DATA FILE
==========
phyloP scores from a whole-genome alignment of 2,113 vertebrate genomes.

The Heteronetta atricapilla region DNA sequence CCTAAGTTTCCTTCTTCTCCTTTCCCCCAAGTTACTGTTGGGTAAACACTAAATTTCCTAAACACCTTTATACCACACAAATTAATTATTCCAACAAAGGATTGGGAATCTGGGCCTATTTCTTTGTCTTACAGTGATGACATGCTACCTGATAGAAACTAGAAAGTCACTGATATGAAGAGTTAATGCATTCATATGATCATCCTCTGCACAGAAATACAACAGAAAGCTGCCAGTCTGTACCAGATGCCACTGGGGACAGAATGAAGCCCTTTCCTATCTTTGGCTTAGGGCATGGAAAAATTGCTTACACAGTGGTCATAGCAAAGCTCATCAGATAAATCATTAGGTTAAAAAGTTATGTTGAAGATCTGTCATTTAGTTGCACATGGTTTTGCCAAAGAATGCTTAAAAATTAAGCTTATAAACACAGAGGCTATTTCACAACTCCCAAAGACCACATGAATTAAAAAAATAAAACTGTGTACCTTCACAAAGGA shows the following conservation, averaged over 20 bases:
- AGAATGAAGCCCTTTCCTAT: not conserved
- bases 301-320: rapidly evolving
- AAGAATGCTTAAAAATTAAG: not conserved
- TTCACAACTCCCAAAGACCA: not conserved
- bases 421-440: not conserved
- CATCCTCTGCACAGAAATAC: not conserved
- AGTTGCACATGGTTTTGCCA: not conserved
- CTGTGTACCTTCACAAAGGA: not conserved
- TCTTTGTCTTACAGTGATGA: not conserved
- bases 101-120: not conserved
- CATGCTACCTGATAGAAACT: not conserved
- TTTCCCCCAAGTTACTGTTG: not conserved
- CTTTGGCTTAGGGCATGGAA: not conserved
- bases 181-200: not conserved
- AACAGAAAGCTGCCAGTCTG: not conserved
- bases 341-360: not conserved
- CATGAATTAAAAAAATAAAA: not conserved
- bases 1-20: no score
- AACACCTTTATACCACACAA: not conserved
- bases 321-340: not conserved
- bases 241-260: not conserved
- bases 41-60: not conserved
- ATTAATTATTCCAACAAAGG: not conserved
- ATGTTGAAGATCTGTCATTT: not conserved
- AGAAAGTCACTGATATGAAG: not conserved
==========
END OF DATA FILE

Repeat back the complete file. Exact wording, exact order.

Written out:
phyloP scores from a whole-genome alignment of 2,113 vertebrate genomes.

The Heteronetta atricapilla region DNA sequence CCTAAGTTTCCTTCTTCTCCTTTCCCCCAAGTTACTGTTGGGTAAACACTAAATTTCCTAAACACCTTTATACCACACAAATTAATTATTCCAACAAAGGATTGGGAATCTGGGCCTATTTCTTTGTCTTACAGTGATGACATGCTACCTGATAGAAACTAGAAAGTCACTGATATGAAGAGTTAATGCATTCATATGATCATCCTCTGCACAGAAATACAACAGAAAGCTGCCAGTCTGTACCAGATGCCACTGGGGACAGAATGAAGCCCTTTCCTATCTTTGGCTTAGGGCATGGAAAAATTGCTTACACAGTGGTCATAGCAAAGCTCATCAGATAAATCATTAGGTTAAAAAGTTATGTTGAAGATCTGTCATTTAGTTGCACATGGTTTTGCCAAAGAATGCTTAAAAATTAAGCTTATAAACACAGAGGCTATTTCACAACTCCCAAAGACCACATGAATTAAAAAAATAAAACTGTGTACCTTCACAAAGGA shows the following conservation, averaged over 20 bases:
- AGAATGAAGCCCTTTCCTAT: not conserved
- bases 301-320: rapidly evolving
- AAGAATGCTTAAAAATTAAG: not conserved
- TTCACAACTCCCAAAGACCA: not conserved
- bases 421-440: not conserved
- CATCCTCTGCACAGAAATAC: not conserved
- AGTTGCACATGGTTTTGCCA: not conserved
- CTGTGTACCTTCACAAAGGA: not conserved
- TCTTTGTCTTACAGTGATGA: not conserved
- bases 101-120: not conserved
- CATGCTACCTGATAGAAACT: not conserved
- TTTCCCCCAAGTTACTGTTG: not conserved
- CTTTGGCTTAGGGCATGGAA: not conserved
- bases 181-200: not conserved
- AACAGAAAGCTGCCAGTCTG: not conserved
- bases 341-360: not conserved
- CATGAATTAAAAAAATAAAA: not conserved
- bases 1-20: no score
- AACACCTTTATACCACACAA: not conserved
- bases 321-340: not conserved
- bases 241-260: not conserved
- bases 41-60: not conserved
- ATTAATTATTCCAACAAAGG: not conserved
- ATGTTGAAGATCTGTCATTT: not conserved
- AGAAAGTCACTGATATGAAG: not conserved